Why did you feel that it was important to write Rich’s Vascular Trauma, 4th Edition? What does it add to the field?
Dr. Rasmussen: The topic of vascular trauma is at the crossroads of multiple surgical specialties, is of extreme consequence to those injured in military and civilian settings and is an international problem. We were compelled to write this text as a one of a kind knowledge source that brings together highly experienced and internationally recognized authors from all of these different areas; authors from different surgical specialties, authors with military and civilian experience and international authors from around the world.
Dr. Tai: Trauma – whether from knife, gunshot, explosion, motor vehicle accident or fall-from-height – does not respect the anatomical boundaries that often distinguish surgical specialties. Where vascular injury is concerned, with its attendant and time-critical risks of blood loss and tissue ischaemia are concerned, patients need multi-specialty care from vascular surgeons, trauma surgeons, endovascular specialist, anaesthetic, critical care and pre-hospital teams working in concert. This book is one of the very few texts devoted to the field of vascular trauma, with content spanning resuscitation, surgery, endovascular interventions and reconstruction. The breadth of the authorship, which is truly international, not only represents the spread of specialties whose input in to acute patient care is so important, but also the different practice settings in which care is delivered, from sophisticated urban trauma center to austere field hospital.
What is the most exciting aspect of the new edition? What chapter or topic covered are you most excited about?
Dr. Rasmussen: I’m most excited about the Emerging Technologies and New Approaches section of the textbook. This section goes beyond the traditional open surgical approaches use for the management of vascular trauma and features new and emerging technologies and methods that will be applied in the future. The Emerging Technologies section includes information-rich chapters on endovascular-specific operating rooms and vascular trauma service lines as well as those that explore new and exciting areas of endovascular and extracorporeal resuscitation.
Dr. Tai: With so much new content it’s difficult to choose! I am particularly excited about the brand-new section at the front of the text where two new authors, both of whom are Surgical Residents, have helped us distil the key messages from the text into quickly digestible pearls. We developed this section in close collaboration so that busy residents, needing an accessible summary of a particular topic, would be able to review the key elements of a particular aspect of vascular injury management, saving a deeper in to the book’s richer content for later. In this way we hope we are giving the readership the traditional content associated with a text such as this, but also meeting their needs to pull out the “pearls” rapidly. I am also really pleased with the International Perspectives part, which details how the common problems that all clinicians working in this field are addressed in different regions around the world.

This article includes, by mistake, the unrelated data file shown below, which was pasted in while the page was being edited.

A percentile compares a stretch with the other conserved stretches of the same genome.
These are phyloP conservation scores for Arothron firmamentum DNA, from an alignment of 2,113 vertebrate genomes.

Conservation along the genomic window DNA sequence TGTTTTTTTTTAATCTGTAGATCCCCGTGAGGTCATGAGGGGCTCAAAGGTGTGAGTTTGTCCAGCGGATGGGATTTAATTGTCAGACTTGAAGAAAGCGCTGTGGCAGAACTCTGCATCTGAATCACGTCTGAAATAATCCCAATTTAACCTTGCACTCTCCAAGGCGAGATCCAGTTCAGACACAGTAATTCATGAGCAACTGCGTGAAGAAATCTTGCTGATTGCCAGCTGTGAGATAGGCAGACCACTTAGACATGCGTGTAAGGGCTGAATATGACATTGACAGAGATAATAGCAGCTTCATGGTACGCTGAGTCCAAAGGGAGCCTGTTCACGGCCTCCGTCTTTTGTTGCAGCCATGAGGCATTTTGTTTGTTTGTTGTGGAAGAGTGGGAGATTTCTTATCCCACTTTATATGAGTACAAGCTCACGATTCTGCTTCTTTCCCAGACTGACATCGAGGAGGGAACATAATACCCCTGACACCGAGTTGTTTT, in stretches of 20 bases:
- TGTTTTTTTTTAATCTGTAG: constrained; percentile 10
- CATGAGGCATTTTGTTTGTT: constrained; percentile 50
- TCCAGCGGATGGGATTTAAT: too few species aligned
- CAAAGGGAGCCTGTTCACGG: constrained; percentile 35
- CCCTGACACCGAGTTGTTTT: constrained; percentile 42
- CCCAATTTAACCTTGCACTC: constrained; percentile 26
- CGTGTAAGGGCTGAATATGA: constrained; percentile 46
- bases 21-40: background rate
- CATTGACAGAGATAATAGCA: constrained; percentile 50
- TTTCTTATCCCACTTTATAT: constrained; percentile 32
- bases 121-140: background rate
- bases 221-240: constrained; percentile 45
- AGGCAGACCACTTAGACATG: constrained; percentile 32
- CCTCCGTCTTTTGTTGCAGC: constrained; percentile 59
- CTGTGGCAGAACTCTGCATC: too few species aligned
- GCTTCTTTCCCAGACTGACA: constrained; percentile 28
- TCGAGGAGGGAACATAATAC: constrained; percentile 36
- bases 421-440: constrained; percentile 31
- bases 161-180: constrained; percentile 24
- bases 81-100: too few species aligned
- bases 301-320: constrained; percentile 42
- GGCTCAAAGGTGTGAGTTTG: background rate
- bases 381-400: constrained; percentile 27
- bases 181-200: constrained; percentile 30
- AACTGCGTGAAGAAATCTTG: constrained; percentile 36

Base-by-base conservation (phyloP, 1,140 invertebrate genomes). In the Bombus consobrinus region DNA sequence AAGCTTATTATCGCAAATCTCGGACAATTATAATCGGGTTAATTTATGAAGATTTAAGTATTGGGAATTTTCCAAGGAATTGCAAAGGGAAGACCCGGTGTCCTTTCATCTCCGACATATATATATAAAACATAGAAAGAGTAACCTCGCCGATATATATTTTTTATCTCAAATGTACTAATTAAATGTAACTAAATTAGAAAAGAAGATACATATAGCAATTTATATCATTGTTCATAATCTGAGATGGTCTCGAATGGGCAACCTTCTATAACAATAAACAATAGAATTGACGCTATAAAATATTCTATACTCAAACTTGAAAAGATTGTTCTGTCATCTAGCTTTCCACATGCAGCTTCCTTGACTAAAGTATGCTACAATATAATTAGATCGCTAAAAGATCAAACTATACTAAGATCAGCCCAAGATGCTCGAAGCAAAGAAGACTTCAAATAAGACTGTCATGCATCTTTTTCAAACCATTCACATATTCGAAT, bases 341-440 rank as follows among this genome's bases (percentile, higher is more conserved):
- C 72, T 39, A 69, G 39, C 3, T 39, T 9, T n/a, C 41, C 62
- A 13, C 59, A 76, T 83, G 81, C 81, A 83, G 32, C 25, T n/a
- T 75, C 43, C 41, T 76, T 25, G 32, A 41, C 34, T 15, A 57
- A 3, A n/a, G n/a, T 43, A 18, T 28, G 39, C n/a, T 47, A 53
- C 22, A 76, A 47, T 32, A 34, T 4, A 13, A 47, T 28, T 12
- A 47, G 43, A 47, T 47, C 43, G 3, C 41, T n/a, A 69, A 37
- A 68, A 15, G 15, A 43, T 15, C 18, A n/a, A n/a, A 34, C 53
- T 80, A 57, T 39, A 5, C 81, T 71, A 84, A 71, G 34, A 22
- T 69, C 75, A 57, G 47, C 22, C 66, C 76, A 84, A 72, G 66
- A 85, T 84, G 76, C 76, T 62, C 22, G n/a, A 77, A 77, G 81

Who will find the greatest value from this book and why?
Dr. Rasmussen: Surgical trainees from the many specialties that intersect at the crossroads of vascular trauma are likely to get the greatest amount of information and excitement from the book. This includes general, trauma and vascular surgery students and trainees. However, the books appeal should extend to faculty, young and old who would benefit from a well-referenced resource dedicated to one of the most complicated and consequential forms of injury, vascular trauma. As an editor of the book I have learned volumes from the brilliantly talented authors who have contributed chapters and other forms of content to the 4th edition.
Dr. Tai: I think senior surgical trainees and recently appointed surgical attendings or consultants will derive most value, but anyone working in trauma care – from ED through to Interventional Radiologist, to Critical Care specialist – will find that this book lends itself well to their understanding of how best to manage vascular trauma patients.
What new ideas, practices, or procedures do you hope your readers take away from Rich’s Vascular Trauma, 4th Edition?